Back to the Basics of STDs
No one wants to contract a Sexually Transmitted Disease, yet many people don’t know the best practices to prevent them. When it comes to STDs, knowledge is your best defense. Let’s review some STD basics — some of the most common STDs, how they’re transmitted, and how to prevent them.
Sexually Transmitted Diseases are diseases that are spread through sexual contact. It’s important to note that STDs are not only transmitted through penetrative sex. Oral sex and other kinds of sexual contact can spread diseases as well. Some STDs are passed from one person to another through skin-to-skin contact. Anyone sexually active is at risk for contracting STDs, even if they are not having penetrative sex. In fact, there are approximately 10 million new cases of STDs every year in Americans between the ages of 15 and 24. It’s also important to understand that you can contract an STD through sex even if your male partner doesn’t ejaculate.
One common misconception about STDs is that you don’t have a Sexually Transmitted Disease if you don’t have any symptoms. The truth is that many STDs don’t show any symptoms for a long time, but even when they are asymptomatic, they can still be spread from person to person. Let’s dive into the STD basics of some of the most common Sexually Transmitted Diseases.
Although chlamydia is a common STD, it can be easily treated. However, if left untreated, it can cause permanent damage to the female reproductive system, making it difficult or even impossible for women to become pregnant. Generally speaking, young people are more at risk of contracting this disease.
Genital Herpes is one of the most common STDs. Most people don’t have symptoms, so asymptomatic people frequently spread Herpes. More than one in six people between the ages of 14 and 49 have Herpes, and many of them probably don’t even realize it!
Gonorrhea is a very common infection, especially among young people. It can cause infection of the throat, genitals, and rectum. Discharge and burning sensations during urination are common symptoms of gonorrhea, though some don’t have any symptoms at all.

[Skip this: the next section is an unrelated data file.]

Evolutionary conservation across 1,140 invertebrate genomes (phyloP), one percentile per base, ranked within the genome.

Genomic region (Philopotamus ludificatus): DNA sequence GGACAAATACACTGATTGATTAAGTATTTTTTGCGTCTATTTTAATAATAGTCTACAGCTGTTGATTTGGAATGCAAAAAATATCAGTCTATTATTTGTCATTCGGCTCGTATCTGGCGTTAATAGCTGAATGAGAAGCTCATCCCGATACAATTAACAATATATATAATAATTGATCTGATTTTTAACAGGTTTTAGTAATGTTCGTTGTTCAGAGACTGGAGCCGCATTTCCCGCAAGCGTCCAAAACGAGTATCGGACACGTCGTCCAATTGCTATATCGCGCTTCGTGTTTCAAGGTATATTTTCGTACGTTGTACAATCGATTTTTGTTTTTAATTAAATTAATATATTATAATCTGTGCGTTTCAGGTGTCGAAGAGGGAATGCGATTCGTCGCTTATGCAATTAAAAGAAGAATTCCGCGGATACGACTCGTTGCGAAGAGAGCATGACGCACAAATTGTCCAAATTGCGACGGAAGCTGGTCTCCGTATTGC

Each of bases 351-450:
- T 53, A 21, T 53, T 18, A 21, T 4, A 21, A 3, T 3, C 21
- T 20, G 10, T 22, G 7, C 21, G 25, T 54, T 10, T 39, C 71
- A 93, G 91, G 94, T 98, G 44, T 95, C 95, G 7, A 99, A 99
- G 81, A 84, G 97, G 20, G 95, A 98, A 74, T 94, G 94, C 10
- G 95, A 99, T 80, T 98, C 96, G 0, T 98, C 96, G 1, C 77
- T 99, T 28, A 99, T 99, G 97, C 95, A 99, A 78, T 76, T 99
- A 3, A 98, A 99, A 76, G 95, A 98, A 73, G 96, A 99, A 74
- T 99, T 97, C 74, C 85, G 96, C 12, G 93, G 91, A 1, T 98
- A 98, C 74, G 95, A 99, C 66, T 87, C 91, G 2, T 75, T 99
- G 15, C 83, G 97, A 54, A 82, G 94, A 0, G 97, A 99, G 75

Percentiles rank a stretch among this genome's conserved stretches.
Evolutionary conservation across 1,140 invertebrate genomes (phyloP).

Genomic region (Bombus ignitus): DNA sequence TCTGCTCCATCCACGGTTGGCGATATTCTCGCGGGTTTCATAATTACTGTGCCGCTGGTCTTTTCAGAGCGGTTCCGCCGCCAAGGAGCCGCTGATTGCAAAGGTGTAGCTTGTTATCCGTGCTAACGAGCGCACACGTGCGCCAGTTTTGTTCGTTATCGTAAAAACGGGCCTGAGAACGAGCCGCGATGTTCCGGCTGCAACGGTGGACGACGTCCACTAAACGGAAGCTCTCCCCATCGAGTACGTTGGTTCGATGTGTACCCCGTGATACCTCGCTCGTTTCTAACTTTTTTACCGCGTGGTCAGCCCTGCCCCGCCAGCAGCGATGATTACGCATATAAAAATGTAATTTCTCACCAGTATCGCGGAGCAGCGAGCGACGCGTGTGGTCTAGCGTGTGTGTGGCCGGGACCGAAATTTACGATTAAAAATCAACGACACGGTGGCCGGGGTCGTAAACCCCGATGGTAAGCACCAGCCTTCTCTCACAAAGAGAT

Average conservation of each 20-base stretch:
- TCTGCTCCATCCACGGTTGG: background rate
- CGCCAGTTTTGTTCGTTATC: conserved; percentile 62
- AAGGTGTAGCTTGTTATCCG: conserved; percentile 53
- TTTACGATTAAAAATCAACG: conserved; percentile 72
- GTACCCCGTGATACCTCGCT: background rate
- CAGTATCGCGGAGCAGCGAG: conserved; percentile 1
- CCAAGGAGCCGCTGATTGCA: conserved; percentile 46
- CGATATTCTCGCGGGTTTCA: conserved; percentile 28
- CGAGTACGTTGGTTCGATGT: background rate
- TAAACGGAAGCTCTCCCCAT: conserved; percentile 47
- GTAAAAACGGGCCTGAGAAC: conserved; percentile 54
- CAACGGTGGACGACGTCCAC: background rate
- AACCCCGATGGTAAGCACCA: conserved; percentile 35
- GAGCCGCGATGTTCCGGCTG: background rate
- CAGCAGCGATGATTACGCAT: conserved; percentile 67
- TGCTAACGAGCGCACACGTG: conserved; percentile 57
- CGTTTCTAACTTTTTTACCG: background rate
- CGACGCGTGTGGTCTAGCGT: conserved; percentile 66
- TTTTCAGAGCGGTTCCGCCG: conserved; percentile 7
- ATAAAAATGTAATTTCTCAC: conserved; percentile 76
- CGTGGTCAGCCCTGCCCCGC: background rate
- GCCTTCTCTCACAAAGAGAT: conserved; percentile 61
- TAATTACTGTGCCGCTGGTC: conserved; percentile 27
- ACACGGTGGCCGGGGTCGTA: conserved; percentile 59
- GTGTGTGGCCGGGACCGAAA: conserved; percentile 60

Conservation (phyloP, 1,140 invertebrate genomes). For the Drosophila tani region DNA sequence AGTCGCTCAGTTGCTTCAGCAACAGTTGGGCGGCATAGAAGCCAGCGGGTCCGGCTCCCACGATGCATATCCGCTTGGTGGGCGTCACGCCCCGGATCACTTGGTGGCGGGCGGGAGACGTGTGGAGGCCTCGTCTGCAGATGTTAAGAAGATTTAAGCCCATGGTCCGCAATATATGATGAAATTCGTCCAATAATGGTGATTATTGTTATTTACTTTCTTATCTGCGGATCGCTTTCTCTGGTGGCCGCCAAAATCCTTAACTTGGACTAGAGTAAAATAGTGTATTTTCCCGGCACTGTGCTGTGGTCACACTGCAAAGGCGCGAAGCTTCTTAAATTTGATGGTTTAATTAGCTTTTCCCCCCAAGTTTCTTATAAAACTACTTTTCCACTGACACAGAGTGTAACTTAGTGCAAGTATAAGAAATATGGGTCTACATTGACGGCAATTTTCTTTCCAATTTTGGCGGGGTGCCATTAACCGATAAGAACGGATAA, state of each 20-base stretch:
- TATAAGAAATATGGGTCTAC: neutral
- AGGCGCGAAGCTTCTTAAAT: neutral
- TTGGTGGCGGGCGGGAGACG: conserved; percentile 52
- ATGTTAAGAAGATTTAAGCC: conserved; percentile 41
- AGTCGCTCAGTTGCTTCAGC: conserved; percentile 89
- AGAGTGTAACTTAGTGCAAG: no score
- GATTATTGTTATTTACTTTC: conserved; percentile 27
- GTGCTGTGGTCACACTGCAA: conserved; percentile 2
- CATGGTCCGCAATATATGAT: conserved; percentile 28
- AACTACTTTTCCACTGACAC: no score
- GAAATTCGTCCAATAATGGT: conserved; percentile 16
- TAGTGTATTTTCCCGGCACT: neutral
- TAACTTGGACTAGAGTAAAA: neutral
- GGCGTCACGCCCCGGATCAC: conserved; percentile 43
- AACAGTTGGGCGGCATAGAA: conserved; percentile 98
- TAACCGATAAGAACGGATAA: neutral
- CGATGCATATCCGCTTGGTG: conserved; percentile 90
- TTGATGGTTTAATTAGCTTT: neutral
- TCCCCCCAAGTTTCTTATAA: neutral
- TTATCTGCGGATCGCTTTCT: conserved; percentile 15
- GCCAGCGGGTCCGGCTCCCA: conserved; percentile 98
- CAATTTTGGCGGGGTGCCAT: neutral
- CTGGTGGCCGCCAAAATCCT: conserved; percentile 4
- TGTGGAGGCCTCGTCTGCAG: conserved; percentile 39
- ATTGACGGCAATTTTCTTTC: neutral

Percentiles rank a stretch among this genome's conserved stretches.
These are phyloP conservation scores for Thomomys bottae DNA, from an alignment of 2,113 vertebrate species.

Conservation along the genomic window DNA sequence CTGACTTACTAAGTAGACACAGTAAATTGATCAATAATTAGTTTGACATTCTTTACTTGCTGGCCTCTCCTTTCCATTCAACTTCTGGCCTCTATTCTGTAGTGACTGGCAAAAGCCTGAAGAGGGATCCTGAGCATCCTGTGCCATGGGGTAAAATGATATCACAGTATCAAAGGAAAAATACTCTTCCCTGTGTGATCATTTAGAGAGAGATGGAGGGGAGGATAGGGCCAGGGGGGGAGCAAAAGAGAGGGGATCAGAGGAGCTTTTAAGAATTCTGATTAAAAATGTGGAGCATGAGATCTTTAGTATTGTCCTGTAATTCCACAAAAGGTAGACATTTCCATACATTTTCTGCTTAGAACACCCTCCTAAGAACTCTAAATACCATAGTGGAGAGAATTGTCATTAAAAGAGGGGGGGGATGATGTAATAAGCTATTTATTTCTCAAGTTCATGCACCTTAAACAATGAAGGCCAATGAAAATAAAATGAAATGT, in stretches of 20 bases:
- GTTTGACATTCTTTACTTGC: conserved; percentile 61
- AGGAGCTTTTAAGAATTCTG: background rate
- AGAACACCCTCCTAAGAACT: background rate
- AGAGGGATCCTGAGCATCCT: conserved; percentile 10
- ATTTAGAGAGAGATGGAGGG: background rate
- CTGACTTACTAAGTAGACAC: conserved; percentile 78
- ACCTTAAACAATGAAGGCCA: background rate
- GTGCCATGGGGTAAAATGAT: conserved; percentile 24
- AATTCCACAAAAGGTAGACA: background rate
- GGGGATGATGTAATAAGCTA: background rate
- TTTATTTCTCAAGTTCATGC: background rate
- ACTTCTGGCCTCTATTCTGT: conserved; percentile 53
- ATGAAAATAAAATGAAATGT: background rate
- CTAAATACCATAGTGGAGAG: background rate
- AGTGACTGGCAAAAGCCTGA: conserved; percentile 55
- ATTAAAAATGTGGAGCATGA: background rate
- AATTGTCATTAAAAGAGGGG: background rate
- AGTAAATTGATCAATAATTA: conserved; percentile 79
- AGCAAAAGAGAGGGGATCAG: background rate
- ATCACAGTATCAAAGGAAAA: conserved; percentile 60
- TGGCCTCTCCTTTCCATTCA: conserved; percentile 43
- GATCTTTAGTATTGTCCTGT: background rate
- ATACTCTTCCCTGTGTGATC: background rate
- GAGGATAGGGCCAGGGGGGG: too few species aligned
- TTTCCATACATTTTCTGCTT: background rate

Did you know that having an STD puts you at greater risk of contracting HIV? This is because many of the factors that put you at risk for an STD also increase your risk of getting AIDS. Additionally, having a sore on your body from an STD makes it easier for HIV to enter the body. Having multiple sexual partners or partners that you don’t know well can increase your STDs and HIV risk.
The information above isn’t comprehensive and doesn’t cover every STD out there, but it’s a useful review of STD basics. The only prevention method that will keep you 100% safe from STDs is abstinence — not engaging in anal, oral, or vaginal sex. However, abstinence isn’t for everyone. If you decide that you do want to be sexually active, you can take a number of steps to ensure the safety of yourself and your partner.
Being in a mutually monogamous relationship — a relationship where you and your partner agree not to be sexually active with anyone other than each other — is a great way to lower your risk of STDs. However, even if you do this, you should take additional precautions to ensure your safety. Always use a latex condom during sex, and be sure that you know how to put it on correctly. Talk to your partner about their sexual history and be honest with them about yours. This kind of communication is important so that you understand the risks of becoming sexually active.
Finally, you and your partner should both get tested for STDs before becoming sexually active. This is an important step that you should take, whether it’s your first time having sex or having sex with a new partner. Getting tested is the only way to know for sure that neither you nor your partner has an STD. It may be uncomfortable asking your partner to get tested, but it’s well worth the peace of mind you’ll have knowing you are safe. Understanding these STD basics and taking preventative measures is the best way to maintain your sexual health. Get tested at Think Before You Sleep today.